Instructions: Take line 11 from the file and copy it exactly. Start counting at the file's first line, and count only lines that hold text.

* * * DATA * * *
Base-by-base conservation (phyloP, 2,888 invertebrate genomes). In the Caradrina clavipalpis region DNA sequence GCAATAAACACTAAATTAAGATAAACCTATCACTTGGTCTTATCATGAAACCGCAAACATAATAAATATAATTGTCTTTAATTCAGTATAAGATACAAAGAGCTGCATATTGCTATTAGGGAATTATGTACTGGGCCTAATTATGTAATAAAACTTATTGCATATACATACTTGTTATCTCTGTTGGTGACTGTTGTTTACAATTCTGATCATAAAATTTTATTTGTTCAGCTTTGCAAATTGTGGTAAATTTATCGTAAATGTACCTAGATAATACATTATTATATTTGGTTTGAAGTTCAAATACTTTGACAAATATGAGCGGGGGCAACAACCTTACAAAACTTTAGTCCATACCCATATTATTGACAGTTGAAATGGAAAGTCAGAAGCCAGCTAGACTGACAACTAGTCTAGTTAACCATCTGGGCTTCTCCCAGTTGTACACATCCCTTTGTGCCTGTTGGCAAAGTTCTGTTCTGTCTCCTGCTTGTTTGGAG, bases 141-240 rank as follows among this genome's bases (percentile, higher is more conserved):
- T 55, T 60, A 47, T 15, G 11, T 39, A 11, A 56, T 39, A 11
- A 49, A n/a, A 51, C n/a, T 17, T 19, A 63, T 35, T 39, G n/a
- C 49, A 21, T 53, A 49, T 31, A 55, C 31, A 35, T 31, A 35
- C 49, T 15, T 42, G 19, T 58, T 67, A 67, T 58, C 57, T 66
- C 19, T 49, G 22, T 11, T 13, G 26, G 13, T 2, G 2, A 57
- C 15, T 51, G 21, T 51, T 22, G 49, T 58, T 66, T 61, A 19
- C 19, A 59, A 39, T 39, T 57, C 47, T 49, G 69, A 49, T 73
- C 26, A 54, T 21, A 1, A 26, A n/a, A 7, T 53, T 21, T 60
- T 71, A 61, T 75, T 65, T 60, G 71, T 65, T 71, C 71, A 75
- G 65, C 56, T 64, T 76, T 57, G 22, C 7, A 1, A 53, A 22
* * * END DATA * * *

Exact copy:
- G 65, C 56, T 64, T 76, T 57, G 22, C 7, A 1, A 53, A 22